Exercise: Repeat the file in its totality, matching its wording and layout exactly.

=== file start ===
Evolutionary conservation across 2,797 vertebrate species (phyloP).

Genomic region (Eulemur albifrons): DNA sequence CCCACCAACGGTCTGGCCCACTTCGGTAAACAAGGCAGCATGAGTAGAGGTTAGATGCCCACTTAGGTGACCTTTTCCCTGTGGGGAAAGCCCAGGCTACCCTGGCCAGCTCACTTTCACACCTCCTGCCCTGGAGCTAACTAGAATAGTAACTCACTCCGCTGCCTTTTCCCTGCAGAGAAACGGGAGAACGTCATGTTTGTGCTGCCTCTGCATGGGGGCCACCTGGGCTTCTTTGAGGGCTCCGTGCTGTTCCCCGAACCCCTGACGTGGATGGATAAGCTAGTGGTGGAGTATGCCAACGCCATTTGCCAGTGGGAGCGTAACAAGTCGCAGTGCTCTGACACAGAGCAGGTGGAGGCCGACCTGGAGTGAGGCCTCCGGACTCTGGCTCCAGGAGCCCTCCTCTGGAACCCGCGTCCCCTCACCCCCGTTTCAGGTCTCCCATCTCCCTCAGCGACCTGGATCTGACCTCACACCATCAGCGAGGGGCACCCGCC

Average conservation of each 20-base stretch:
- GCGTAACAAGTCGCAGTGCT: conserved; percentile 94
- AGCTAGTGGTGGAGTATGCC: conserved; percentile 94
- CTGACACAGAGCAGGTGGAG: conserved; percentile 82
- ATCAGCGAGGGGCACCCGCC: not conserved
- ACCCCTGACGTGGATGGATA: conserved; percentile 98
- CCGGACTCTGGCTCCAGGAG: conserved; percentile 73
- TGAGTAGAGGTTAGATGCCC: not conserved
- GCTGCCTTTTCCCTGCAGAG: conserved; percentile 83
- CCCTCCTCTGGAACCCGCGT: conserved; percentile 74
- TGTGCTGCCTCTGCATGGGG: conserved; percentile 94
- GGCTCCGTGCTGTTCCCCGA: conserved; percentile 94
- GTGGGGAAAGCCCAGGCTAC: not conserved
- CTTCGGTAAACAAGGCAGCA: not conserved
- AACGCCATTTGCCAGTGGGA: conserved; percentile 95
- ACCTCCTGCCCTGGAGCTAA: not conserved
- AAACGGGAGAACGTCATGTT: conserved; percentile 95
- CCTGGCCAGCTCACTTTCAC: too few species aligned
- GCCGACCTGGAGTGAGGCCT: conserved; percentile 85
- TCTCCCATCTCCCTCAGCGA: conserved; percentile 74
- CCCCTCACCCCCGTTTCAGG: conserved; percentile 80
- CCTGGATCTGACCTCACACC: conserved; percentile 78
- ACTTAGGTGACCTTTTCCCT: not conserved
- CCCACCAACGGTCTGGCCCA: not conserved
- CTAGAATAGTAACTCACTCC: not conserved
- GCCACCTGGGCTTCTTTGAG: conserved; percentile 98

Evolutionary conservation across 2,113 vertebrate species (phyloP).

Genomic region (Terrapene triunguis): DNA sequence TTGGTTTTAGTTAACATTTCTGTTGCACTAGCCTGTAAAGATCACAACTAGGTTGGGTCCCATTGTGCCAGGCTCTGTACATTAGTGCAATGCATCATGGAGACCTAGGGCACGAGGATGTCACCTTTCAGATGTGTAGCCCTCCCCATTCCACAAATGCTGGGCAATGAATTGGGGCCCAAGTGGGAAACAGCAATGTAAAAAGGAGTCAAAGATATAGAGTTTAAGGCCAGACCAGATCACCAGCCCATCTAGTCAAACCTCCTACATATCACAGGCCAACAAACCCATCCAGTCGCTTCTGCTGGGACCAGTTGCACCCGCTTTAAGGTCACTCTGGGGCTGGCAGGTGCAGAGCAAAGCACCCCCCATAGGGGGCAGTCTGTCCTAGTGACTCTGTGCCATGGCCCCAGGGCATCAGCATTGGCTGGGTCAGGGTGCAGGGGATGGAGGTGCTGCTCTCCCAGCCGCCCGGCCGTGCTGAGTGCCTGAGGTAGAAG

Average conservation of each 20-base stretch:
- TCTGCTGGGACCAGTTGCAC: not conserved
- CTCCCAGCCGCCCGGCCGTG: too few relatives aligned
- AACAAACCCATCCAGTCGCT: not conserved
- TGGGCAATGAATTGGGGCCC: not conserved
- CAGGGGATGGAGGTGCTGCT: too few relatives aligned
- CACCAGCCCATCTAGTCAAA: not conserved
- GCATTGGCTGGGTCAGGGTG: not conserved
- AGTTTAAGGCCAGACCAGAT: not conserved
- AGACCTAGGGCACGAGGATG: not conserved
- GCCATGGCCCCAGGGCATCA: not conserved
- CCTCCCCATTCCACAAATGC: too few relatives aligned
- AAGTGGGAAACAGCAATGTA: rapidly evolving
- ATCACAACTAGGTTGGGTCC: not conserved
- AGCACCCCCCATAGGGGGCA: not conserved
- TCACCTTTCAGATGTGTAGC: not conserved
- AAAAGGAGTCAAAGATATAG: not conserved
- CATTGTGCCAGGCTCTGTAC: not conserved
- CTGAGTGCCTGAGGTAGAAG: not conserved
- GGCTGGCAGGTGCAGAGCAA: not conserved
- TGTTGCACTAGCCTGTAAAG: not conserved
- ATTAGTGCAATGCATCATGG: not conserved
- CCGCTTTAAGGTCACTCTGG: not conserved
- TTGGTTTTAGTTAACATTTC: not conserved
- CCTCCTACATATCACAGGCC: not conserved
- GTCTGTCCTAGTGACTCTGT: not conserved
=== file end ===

Evolutionary conservation across 2,797 vertebrate species (phyloP).

Genomic region (Eulemur albifrons): DNA sequence CCCACCAACGGTCTGGCCCACTTCGGTAAACAAGGCAGCATGAGTAGAGGTTAGATGCCCACTTAGGTGACCTTTTCCCTGTGGGGAAAGCCCAGGCTACCCTGGCCAGCTCACTTTCACACCTCCTGCCCTGGAGCTAACTAGAATAGTAACTCACTCCGCTGCCTTTTCCCTGCAGAGAAACGGGAGAACGTCATGTTTGTGCTGCCTCTGCATGGGGGCCACCTGGGCTTCTTTGAGGGCTCCGTGCTGTTCCCCGAACCCCTGACGTGGATGGATAAGCTAGTGGTGGAGTATGCCAACGCCATTTGCCAGTGGGAGCGTAACAAGTCGCAGTGCTCTGACACAGAGCAGGTGGAGGCCGACCTGGAGTGAGGCCTCCGGACTCTGGCTCCAGGAGCCCTCCTCTGGAACCCGCGTCCCCTCACCCCCGTTTCAGGTCTCCCATCTCCCTCAGCGACCTGGATCTGACCTCACACCATCAGCGAGGGGCACCCGCC

Average conservation of each 20-base stretch:
- GCGTAACAAGTCGCAGTGCT: conserved; percentile 94
- AGCTAGTGGTGGAGTATGCC: conserved; percentile 94
- CTGACACAGAGCAGGTGGAG: conserved; percentile 82
- ATCAGCGAGGGGCACCCGCC: not conserved
- ACCCCTGACGTGGATGGATA: conserved; percentile 98
- CCGGACTCTGGCTCCAGGAG: conserved; percentile 73
- TGAGTAGAGGTTAGATGCCC: not conserved
- GCTGCCTTTTCCCTGCAGAG: conserved; percentile 83
- CCCTCCTCTGGAACCCGCGT: conserved; percentile 74
- TGTGCTGCCTCTGCATGGGG: conserved; percentile 94
- GGCTCCGTGCTGTTCCCCGA: conserved; percentile 94
- GTGGGGAAAGCCCAGGCTAC: not conserved
- CTTCGGTAAACAAGGCAGCA: not conserved
- AACGCCATTTGCCAGTGGGA: conserved; percentile 95
- ACCTCCTGCCCTGGAGCTAA: not conserved
- AAACGGGAGAACGTCATGTT: conserved; percentile 95
- CCTGGCCAGCTCACTTTCAC: too few species aligned
- GCCGACCTGGAGTGAGGCCT: conserved; percentile 85
- TCTCCCATCTCCCTCAGCGA: conserved; percentile 74
- CCCCTCACCCCCGTTTCAGG: conserved; percentile 80
- CCTGGATCTGACCTCACACC: conserved; percentile 78
- ACTTAGGTGACCTTTTCCCT: not conserved
- CCCACCAACGGTCTGGCCCA: not conserved
- CTAGAATAGTAACTCACTCC: not conserved
- GCCACCTGGGCTTCTTTGAG: conserved; percentile 98

Evolutionary conservation across 2,113 vertebrate species (phyloP).

Genomic region (Terrapene triunguis): DNA sequence TTGGTTTTAGTTAACATTTCTGTTGCACTAGCCTGTAAAGATCACAACTAGGTTGGGTCCCATTGTGCCAGGCTCTGTACATTAGTGCAATGCATCATGGAGACCTAGGGCACGAGGATGTCACCTTTCAGATGTGTAGCCCTCCCCATTCCACAAATGCTGGGCAATGAATTGGGGCCCAAGTGGGAAACAGCAATGTAAAAAGGAGTCAAAGATATAGAGTTTAAGGCCAGACCAGATCACCAGCCCATCTAGTCAAACCTCCTACATATCACAGGCCAACAAACCCATCCAGTCGCTTCTGCTGGGACCAGTTGCACCCGCTTTAAGGTCACTCTGGGGCTGGCAGGTGCAGAGCAAAGCACCCCCCATAGGGGGCAGTCTGTCCTAGTGACTCTGTGCCATGGCCCCAGGGCATCAGCATTGGCTGGGTCAGGGTGCAGGGGATGGAGGTGCTGCTCTCCCAGCCGCCCGGCCGTGCTGAGTGCCTGAGGTAGAAG

Average conservation of each 20-base stretch:
- TCTGCTGGGACCAGTTGCAC: not conserved
- CTCCCAGCCGCCCGGCCGTG: too few relatives aligned
- AACAAACCCATCCAGTCGCT: not conserved
- TGGGCAATGAATTGGGGCCC: not conserved
- CAGGGGATGGAGGTGCTGCT: too few relatives aligned
- CACCAGCCCATCTAGTCAAA: not conserved
- GCATTGGCTGGGTCAGGGTG: not conserved
- AGTTTAAGGCCAGACCAGAT: not conserved
- AGACCTAGGGCACGAGGATG: not conserved
- GCCATGGCCCCAGGGCATCA: not conserved
- CCTCCCCATTCCACAAATGC: too few relatives aligned
- AAGTGGGAAACAGCAATGTA: rapidly evolving
- ATCACAACTAGGTTGGGTCC: not conserved
- AGCACCCCCCATAGGGGGCA: not conserved
- TCACCTTTCAGATGTGTAGC: not conserved
- AAAAGGAGTCAAAGATATAG: not conserved
- CATTGTGCCAGGCTCTGTAC: not conserved
- CTGAGTGCCTGAGGTAGAAG: not conserved
- GGCTGGCAGGTGCAGAGCAA: not conserved
- TGTTGCACTAGCCTGTAAAG: not conserved
- ATTAGTGCAATGCATCATGG: not conserved
- CCGCTTTAAGGTCACTCTGG: not conserved
- TTGGTTTTAGTTAACATTTC: not conserved
- CCTCCTACATATCACAGGCC: not conserved
- GTCTGTCCTAGTGACTCTGT: not conserved